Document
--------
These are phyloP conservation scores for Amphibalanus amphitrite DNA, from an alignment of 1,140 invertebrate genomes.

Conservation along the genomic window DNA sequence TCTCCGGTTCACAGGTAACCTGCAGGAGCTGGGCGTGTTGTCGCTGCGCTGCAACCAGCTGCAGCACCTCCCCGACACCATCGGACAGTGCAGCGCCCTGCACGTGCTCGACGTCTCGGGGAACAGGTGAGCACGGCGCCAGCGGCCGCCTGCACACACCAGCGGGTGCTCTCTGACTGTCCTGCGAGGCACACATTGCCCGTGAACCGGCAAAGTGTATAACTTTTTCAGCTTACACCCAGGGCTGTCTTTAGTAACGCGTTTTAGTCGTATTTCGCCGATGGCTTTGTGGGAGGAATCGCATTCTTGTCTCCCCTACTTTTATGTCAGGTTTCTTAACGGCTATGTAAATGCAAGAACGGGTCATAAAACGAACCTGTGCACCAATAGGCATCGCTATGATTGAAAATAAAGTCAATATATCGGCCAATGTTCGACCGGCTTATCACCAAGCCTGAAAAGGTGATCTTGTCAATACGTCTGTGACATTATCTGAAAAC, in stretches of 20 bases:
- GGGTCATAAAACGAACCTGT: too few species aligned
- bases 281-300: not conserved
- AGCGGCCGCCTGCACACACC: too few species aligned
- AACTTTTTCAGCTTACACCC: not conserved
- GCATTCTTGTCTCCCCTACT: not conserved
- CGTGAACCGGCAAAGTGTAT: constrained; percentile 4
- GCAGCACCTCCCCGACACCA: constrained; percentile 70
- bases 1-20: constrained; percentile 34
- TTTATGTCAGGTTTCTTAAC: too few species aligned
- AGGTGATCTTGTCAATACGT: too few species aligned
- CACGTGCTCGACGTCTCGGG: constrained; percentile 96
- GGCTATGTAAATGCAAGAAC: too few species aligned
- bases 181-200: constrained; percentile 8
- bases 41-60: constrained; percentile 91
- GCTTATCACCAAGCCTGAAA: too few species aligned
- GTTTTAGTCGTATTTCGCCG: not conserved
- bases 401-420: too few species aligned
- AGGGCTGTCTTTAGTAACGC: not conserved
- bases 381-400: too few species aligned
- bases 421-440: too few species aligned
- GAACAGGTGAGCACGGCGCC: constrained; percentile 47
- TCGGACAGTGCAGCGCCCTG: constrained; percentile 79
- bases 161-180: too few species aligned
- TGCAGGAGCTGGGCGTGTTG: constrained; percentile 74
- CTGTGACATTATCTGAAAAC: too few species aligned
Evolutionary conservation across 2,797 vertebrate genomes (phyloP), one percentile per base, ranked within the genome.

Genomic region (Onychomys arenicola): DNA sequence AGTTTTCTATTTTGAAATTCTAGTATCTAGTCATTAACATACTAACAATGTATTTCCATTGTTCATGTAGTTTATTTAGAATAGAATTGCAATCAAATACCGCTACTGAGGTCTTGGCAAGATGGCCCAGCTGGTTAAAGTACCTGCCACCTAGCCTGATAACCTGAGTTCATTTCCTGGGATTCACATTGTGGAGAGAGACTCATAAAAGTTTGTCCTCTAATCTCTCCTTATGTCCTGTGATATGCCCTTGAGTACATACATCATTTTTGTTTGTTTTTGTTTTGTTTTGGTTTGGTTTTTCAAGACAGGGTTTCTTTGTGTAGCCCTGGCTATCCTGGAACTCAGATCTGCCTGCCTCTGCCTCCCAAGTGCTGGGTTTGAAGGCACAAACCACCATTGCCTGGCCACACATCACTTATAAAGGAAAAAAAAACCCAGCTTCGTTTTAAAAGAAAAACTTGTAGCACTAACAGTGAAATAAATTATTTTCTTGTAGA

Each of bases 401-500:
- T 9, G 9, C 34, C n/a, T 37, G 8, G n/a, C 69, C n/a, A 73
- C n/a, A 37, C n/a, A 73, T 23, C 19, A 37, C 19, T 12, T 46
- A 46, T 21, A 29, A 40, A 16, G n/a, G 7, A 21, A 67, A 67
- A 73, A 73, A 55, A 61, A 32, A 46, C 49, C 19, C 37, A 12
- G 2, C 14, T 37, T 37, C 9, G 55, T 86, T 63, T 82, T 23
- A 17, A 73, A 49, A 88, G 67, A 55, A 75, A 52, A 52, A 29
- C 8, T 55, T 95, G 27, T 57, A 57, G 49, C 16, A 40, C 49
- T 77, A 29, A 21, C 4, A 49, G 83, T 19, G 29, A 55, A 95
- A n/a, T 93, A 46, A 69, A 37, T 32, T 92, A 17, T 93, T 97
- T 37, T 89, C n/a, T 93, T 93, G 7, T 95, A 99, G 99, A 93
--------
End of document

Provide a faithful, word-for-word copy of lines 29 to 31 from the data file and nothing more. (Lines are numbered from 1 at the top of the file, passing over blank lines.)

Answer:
Genomic region (Onychomys arenicola): DNA sequence AGTTTTCTATTTTGAAATTCTAGTATCTAGTCATTAACATACTAACAATGTATTTCCATTGTTCATGTAGTTTATTTAGAATAGAATTGCAATCAAATACCGCTACTGAGGTCTTGGCAAGATGGCCCAGCTGGTTAAAGTACCTGCCACCTAGCCTGATAACCTGAGTTCATTTCCTGGGATTCACATTGTGGAGAGAGACTCATAAAAGTTTGTCCTCTAATCTCTCCTTATGTCCTGTGATATGCCCTTGAGTACATACATCATTTTTGTTTGTTTTTGTTTTGTTTTGGTTTGGTTTTTCAAGACAGGGTTTCTTTGTGTAGCCCTGGCTATCCTGGAACTCAGATCTGCCTGCCTCTGCCTCCCAAGTGCTGGGTTTGAAGGCACAAACCACCATTGCCTGGCCACACATCACTTATAAAGGAAAAAAAAACCCAGCTTCGTTTTAAAAGAAAAACTTGTAGCACTAACAGTGAAATAAATTATTTTCTTGTAGA

Each of bases 401-500:
- T 9, G 9, C 34, C n/a, T 37, G 8, G n/a, C 69, C n/a, A 73